There are multiple reasons why and how Buddhism spread in China. I feel that factors like, religion, politics, and social, played a major part in spreading Buddhism throughout China. The factors mentioned are usually a contributor in global changes and has definitely played its part in China’s adapting a new belief. Of course there were other reasons, like economic, that caused the people of China to gravitate to the Buddhist ways. People reconsidering their faith, due to many of life downfalls or the weight of participants in something that’s new, gained recognition and spread due to popular demand. During the political chaos from 221 to 589 that came with the collapse of the Han Dynasty, Buddhism started to become a strong existence in China. So in other words, during the Tang dynasty, Buddhism started with curiosity and after the fall of the Han dynasty, it seem as if the people of China yawned for change of good and looked to Buddhism to lead the way. The following paragraphs are going to briefly explain some ways, religion, politics, and society induced the spread of Buddhism.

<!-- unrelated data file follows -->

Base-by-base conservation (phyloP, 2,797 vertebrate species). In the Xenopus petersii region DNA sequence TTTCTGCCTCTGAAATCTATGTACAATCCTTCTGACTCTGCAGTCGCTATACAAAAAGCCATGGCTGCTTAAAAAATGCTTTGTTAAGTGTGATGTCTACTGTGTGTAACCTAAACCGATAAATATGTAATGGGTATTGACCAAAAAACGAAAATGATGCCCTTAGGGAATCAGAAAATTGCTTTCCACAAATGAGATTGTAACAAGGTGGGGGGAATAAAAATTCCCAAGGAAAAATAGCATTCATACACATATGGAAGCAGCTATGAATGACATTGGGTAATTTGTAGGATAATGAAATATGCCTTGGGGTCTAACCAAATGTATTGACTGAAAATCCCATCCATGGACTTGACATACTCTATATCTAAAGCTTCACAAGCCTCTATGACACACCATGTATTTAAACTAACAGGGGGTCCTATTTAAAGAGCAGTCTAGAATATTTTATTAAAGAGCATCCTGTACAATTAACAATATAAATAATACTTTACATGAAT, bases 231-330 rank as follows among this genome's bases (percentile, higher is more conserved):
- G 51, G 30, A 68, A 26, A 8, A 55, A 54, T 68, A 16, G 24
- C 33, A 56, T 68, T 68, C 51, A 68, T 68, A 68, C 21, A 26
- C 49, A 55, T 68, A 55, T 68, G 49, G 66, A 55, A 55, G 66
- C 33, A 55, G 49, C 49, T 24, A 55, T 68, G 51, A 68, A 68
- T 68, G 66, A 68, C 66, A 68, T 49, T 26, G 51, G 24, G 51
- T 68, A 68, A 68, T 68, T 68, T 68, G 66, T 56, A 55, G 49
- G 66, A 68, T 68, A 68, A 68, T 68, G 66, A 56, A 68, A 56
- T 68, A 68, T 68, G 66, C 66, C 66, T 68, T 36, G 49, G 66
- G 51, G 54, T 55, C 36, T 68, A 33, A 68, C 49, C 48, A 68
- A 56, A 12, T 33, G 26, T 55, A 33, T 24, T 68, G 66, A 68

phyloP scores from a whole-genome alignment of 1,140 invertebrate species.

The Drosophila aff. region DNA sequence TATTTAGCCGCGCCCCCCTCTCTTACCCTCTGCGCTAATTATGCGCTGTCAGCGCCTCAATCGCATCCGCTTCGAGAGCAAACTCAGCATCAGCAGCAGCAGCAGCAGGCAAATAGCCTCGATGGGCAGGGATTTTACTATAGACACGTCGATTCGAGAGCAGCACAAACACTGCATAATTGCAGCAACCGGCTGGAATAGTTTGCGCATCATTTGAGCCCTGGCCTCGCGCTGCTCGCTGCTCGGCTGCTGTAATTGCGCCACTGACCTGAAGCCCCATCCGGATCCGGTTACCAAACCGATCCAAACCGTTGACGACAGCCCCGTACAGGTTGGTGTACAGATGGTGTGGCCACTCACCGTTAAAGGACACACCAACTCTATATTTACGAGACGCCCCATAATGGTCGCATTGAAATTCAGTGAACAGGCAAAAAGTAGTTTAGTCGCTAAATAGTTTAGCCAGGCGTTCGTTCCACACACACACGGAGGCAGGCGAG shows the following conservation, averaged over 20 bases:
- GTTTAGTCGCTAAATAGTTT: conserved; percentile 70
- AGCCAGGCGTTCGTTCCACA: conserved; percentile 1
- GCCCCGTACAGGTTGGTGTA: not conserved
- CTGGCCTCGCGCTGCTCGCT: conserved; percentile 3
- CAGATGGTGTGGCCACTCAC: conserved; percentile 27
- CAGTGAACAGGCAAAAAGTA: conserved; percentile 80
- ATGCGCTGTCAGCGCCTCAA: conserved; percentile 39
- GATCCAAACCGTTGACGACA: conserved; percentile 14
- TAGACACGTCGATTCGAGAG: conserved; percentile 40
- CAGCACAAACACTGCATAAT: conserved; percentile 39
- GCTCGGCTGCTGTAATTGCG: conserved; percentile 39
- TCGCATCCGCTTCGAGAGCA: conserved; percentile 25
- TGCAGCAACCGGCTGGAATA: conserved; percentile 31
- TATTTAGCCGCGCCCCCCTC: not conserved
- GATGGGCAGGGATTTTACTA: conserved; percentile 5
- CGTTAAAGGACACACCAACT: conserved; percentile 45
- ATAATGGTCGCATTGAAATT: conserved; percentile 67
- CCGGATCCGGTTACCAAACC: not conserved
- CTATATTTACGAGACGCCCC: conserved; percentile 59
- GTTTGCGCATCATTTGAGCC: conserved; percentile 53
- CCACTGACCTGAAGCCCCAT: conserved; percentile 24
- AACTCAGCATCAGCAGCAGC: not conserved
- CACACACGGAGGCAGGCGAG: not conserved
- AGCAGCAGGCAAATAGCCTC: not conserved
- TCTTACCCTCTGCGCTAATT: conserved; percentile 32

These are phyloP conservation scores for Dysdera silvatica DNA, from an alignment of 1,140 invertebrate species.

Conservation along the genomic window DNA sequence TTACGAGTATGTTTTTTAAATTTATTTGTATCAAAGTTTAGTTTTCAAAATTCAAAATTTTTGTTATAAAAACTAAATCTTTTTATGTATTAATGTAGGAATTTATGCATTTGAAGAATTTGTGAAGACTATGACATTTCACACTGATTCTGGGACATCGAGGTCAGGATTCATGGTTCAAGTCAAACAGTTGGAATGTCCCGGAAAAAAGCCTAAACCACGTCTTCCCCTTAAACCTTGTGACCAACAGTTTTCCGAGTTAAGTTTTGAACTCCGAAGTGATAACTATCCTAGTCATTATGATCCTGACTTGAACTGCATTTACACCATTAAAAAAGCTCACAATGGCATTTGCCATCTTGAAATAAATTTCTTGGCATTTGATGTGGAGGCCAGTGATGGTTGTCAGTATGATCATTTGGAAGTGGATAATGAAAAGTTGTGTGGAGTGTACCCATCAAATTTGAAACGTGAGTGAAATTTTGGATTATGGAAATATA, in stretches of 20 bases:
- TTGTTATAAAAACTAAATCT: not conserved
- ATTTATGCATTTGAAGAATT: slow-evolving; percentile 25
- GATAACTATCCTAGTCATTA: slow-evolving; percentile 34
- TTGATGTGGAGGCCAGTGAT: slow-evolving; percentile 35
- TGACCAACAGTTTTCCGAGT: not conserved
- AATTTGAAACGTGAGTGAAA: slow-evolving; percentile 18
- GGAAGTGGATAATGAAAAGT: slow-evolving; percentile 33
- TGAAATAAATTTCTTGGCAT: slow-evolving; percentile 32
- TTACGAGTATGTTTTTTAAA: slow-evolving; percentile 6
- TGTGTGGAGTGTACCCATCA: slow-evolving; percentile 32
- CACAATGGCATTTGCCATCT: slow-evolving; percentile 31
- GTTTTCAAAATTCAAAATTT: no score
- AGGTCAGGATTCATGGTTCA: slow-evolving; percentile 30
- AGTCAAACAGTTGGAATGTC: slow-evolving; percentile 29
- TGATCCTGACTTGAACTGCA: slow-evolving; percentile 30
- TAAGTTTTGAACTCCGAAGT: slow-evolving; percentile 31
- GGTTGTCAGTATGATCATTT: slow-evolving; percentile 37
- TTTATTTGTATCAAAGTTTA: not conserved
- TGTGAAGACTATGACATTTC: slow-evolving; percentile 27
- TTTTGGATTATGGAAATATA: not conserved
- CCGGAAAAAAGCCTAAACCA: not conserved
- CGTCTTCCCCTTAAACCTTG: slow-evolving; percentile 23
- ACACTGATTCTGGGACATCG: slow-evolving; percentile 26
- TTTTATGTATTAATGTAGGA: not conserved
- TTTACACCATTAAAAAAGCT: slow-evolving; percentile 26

In reference to our history textbook, the religious contribution towards Buddhism progressed when the Han dynasty of China extended power towards central Asia, causing the ties between China and central Asia to grow. A Chinese monk by the name of Xuan Zang went to India, returning with 500 crates of Buddhist literature. Buddhism became more widely known and a Chinese monastery for Buddhist teachings was formed. People began to relate to Buddhism, but due to poor translations, Taoist had to be used like fillers to understand and grasps the material about Buddhism. After the fall of Han, Buddhism started to attract more people because of the moral fabric and passion it presented and seemed to open a door a better and happier life. But at the time, the people of China were experiencing many challenges like war and even a very demanding political regime, that may put a damper on their...
Bibliography: 1) Douglas Carnine, Carlos E. Cortes, Kenneth R. Curtis, & Anita T. Robinson, 7th Grade World History Medieval and early Modern Times, Student Handbook, McDougal Littell/Houghton Mifflin, 2006, Updated Information-Author: Herman, Clay; Publisher: LAUSD, 2002
2) Title page illustration from website: http://188.8.131.52:82/medina/courses/cm0910/group3/pages/poc.php?ID_POC=11&ID_Lang=1&ID_PathWay=4
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